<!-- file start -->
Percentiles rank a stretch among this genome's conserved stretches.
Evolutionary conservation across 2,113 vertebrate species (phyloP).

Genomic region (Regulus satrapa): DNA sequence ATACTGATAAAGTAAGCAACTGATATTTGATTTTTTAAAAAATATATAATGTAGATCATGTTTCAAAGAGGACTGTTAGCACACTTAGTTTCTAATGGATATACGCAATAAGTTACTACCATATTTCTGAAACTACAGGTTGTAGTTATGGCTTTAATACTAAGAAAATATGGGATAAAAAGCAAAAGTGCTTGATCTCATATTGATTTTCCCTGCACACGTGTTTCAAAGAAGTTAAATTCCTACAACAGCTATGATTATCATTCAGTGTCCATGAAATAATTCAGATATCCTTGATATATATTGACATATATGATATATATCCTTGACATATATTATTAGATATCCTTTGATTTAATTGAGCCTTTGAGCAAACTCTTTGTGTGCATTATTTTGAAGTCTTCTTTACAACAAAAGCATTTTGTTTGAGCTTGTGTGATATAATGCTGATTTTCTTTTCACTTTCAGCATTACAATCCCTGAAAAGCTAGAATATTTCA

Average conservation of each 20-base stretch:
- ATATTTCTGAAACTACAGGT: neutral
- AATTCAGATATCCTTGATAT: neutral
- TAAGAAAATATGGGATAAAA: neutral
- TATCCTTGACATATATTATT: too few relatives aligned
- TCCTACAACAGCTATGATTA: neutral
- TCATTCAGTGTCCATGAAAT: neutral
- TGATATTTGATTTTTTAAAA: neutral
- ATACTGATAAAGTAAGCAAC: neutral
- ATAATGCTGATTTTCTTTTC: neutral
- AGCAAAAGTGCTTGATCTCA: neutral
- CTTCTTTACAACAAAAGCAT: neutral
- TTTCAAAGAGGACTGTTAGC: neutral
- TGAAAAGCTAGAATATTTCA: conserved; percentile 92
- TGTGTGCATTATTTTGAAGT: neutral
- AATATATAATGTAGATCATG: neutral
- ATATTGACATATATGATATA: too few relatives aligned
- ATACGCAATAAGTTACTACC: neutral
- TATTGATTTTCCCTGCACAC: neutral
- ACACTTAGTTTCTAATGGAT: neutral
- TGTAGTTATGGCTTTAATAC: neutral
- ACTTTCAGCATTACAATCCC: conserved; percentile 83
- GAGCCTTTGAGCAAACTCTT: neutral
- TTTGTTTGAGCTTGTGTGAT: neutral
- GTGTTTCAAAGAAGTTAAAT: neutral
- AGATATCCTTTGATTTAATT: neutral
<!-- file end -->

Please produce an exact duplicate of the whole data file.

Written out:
Percentiles rank a stretch among this genome's conserved stretches.
Evolutionary conservation across 2,113 vertebrate species (phyloP).

Genomic region (Regulus satrapa): DNA sequence ATACTGATAAAGTAAGCAACTGATATTTGATTTTTTAAAAAATATATAATGTAGATCATGTTTCAAAGAGGACTGTTAGCACACTTAGTTTCTAATGGATATACGCAATAAGTTACTACCATATTTCTGAAACTACAGGTTGTAGTTATGGCTTTAATACTAAGAAAATATGGGATAAAAAGCAAAAGTGCTTGATCTCATATTGATTTTCCCTGCACACGTGTTTCAAAGAAGTTAAATTCCTACAACAGCTATGATTATCATTCAGTGTCCATGAAATAATTCAGATATCCTTGATATATATTGACATATATGATATATATCCTTGACATATATTATTAGATATCCTTTGATTTAATTGAGCCTTTGAGCAAACTCTTTGTGTGCATTATTTTGAAGTCTTCTTTACAACAAAAGCATTTTGTTTGAGCTTGTGTGATATAATGCTGATTTTCTTTTCACTTTCAGCATTACAATCCCTGAAAAGCTAGAATATTTCA

Average conservation of each 20-base stretch:
- ATATTTCTGAAACTACAGGT: neutral
- AATTCAGATATCCTTGATAT: neutral
- TAAGAAAATATGGGATAAAA: neutral
- TATCCTTGACATATATTATT: too few relatives aligned
- TCCTACAACAGCTATGATTA: neutral
- TCATTCAGTGTCCATGAAAT: neutral
- TGATATTTGATTTTTTAAAA: neutral
- ATACTGATAAAGTAAGCAAC: neutral
- ATAATGCTGATTTTCTTTTC: neutral
- AGCAAAAGTGCTTGATCTCA: neutral
- CTTCTTTACAACAAAAGCAT: neutral
- TTTCAAAGAGGACTGTTAGC: neutral
- TGAAAAGCTAGAATATTTCA: conserved; percentile 92
- TGTGTGCATTATTTTGAAGT: neutral
- AATATATAATGTAGATCATG: neutral
- ATATTGACATATATGATATA: too few relatives aligned
- ATACGCAATAAGTTACTACC: neutral
- TATTGATTTTCCCTGCACAC: neutral
- ACACTTAGTTTCTAATGGAT: neutral
- TGTAGTTATGGCTTTAATAC: neutral
- ACTTTCAGCATTACAATCCC: conserved; percentile 83
- GAGCCTTTGAGCAAACTCTT: neutral
- TTTGTTTGAGCTTGTGTGAT: neutral
- GTGTTTCAAAGAAGTTAAAT: neutral
- AGATATCCTTTGATTTAATT: neutral